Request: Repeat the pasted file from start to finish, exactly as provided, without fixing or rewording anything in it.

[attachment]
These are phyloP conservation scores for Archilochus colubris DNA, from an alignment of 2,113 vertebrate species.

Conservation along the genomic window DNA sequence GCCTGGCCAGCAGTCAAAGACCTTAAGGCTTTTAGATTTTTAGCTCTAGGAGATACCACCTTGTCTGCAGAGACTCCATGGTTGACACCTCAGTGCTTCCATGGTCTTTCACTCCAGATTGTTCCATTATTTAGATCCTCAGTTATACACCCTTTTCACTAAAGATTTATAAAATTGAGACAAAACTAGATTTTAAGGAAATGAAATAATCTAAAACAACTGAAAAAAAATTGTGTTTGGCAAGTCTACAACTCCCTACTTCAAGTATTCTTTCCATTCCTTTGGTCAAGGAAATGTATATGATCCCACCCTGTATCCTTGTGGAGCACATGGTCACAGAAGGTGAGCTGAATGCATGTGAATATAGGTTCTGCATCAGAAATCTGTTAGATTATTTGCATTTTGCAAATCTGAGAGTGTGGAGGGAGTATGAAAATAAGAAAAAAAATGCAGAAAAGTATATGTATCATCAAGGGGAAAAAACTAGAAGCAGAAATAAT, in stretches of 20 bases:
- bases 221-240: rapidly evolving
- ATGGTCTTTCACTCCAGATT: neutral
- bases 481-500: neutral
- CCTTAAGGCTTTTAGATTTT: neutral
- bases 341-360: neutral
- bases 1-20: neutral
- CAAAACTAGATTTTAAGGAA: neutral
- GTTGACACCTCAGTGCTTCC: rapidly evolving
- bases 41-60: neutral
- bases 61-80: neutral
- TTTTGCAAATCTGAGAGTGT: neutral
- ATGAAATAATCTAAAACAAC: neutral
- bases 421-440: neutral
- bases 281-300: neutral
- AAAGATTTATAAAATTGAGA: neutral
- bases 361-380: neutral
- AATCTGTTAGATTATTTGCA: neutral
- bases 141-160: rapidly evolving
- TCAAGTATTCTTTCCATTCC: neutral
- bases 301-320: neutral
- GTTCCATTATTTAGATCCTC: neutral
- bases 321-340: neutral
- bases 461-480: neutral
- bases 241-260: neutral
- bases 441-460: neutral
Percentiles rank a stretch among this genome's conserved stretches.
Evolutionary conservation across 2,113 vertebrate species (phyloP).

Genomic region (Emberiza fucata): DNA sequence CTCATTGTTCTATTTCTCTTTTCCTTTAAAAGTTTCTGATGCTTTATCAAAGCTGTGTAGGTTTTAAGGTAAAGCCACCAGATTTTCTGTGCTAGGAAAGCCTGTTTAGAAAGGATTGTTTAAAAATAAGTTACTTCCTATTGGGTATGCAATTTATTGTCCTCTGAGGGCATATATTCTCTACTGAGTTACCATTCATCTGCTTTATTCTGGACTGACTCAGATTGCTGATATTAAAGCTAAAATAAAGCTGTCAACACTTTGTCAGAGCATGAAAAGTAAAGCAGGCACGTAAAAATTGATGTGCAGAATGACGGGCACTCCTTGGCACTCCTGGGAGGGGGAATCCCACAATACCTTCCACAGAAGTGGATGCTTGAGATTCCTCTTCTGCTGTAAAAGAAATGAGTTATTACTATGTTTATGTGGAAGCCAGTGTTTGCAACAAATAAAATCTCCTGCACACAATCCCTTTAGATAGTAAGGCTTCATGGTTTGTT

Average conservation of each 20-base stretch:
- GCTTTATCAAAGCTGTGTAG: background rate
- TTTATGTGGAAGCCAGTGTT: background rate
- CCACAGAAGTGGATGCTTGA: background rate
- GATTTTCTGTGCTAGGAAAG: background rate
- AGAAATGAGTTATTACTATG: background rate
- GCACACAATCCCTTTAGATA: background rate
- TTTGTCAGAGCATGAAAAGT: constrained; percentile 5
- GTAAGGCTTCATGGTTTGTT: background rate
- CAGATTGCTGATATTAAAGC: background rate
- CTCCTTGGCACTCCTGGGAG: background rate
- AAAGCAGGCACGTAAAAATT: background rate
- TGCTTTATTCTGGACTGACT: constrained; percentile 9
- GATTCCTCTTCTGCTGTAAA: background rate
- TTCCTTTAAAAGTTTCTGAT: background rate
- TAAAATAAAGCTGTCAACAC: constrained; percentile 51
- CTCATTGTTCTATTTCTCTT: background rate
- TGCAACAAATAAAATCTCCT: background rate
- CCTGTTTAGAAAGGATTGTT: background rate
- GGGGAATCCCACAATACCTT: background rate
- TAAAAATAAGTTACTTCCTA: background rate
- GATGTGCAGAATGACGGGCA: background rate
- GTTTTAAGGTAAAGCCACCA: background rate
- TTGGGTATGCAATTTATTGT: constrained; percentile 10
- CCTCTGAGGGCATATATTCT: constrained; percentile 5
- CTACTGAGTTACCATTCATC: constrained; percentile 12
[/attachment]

These are phyloP conservation scores for Archilochus colubris DNA, from an alignment of 2,113 vertebrate species.

Conservation along the genomic window DNA sequence GCCTGGCCAGCAGTCAAAGACCTTAAGGCTTTTAGATTTTTAGCTCTAGGAGATACCACCTTGTCTGCAGAGACTCCATGGTTGACACCTCAGTGCTTCCATGGTCTTTCACTCCAGATTGTTCCATTATTTAGATCCTCAGTTATACACCCTTTTCACTAAAGATTTATAAAATTGAGACAAAACTAGATTTTAAGGAAATGAAATAATCTAAAACAACTGAAAAAAAATTGTGTTTGGCAAGTCTACAACTCCCTACTTCAAGTATTCTTTCCATTCCTTTGGTCAAGGAAATGTATATGATCCCACCCTGTATCCTTGTGGAGCACATGGTCACAGAAGGTGAGCTGAATGCATGTGAATATAGGTTCTGCATCAGAAATCTGTTAGATTATTTGCATTTTGCAAATCTGAGAGTGTGGAGGGAGTATGAAAATAAGAAAAAAAATGCAGAAAAGTATATGTATCATCAAGGGGAAAAAACTAGAAGCAGAAATAAT, in stretches of 20 bases:
- bases 221-240: rapidly evolving
- ATGGTCTTTCACTCCAGATT: neutral
- bases 481-500: neutral
- CCTTAAGGCTTTTAGATTTT: neutral
- bases 341-360: neutral
- bases 1-20: neutral
- CAAAACTAGATTTTAAGGAA: neutral
- GTTGACACCTCAGTGCTTCC: rapidly evolving
- bases 41-60: neutral
- bases 61-80: neutral
- TTTTGCAAATCTGAGAGTGT: neutral
- ATGAAATAATCTAAAACAAC: neutral
- bases 421-440: neutral
- bases 281-300: neutral
- AAAGATTTATAAAATTGAGA: neutral
- bases 361-380: neutral
- AATCTGTTAGATTATTTGCA: neutral
- bases 141-160: rapidly evolving
- TCAAGTATTCTTTCCATTCC: neutral
- bases 301-320: neutral
- GTTCCATTATTTAGATCCTC: neutral
- bases 321-340: neutral
- bases 461-480: neutral
- bases 241-260: neutral
- bases 441-460: neutral
Percentiles rank a stretch among this genome's conserved stretches.
Evolutionary conservation across 2,113 vertebrate species (phyloP).

Genomic region (Emberiza fucata): DNA sequence CTCATTGTTCTATTTCTCTTTTCCTTTAAAAGTTTCTGATGCTTTATCAAAGCTGTGTAGGTTTTAAGGTAAAGCCACCAGATTTTCTGTGCTAGGAAAGCCTGTTTAGAAAGGATTGTTTAAAAATAAGTTACTTCCTATTGGGTATGCAATTTATTGTCCTCTGAGGGCATATATTCTCTACTGAGTTACCATTCATCTGCTTTATTCTGGACTGACTCAGATTGCTGATATTAAAGCTAAAATAAAGCTGTCAACACTTTGTCAGAGCATGAAAAGTAAAGCAGGCACGTAAAAATTGATGTGCAGAATGACGGGCACTCCTTGGCACTCCTGGGAGGGGGAATCCCACAATACCTTCCACAGAAGTGGATGCTTGAGATTCCTCTTCTGCTGTAAAAGAAATGAGTTATTACTATGTTTATGTGGAAGCCAGTGTTTGCAACAAATAAAATCTCCTGCACACAATCCCTTTAGATAGTAAGGCTTCATGGTTTGTT

Average conservation of each 20-base stretch:
- GCTTTATCAAAGCTGTGTAG: background rate
- TTTATGTGGAAGCCAGTGTT: background rate
- CCACAGAAGTGGATGCTTGA: background rate
- GATTTTCTGTGCTAGGAAAG: background rate
- AGAAATGAGTTATTACTATG: background rate
- GCACACAATCCCTTTAGATA: background rate
- TTTGTCAGAGCATGAAAAGT: constrained; percentile 5
- GTAAGGCTTCATGGTTTGTT: background rate
- CAGATTGCTGATATTAAAGC: background rate
- CTCCTTGGCACTCCTGGGAG: background rate
- AAAGCAGGCACGTAAAAATT: background rate
- TGCTTTATTCTGGACTGACT: constrained; percentile 9
- GATTCCTCTTCTGCTGTAAA: background rate
- TTCCTTTAAAAGTTTCTGAT: background rate
- TAAAATAAAGCTGTCAACAC: constrained; percentile 51
- CTCATTGTTCTATTTCTCTT: background rate
- TGCAACAAATAAAATCTCCT: background rate
- CCTGTTTAGAAAGGATTGTT: background rate
- GGGGAATCCCACAATACCTT: background rate
- TAAAAATAAGTTACTTCCTA: background rate
- GATGTGCAGAATGACGGGCA: background rate
- GTTTTAAGGTAAAGCCACCA: background rate
- TTGGGTATGCAATTTATTGT: constrained; percentile 10
- CCTCTGAGGGCATATATTCT: constrained; percentile 5
- CTACTGAGTTACCATTCATC: constrained; percentile 12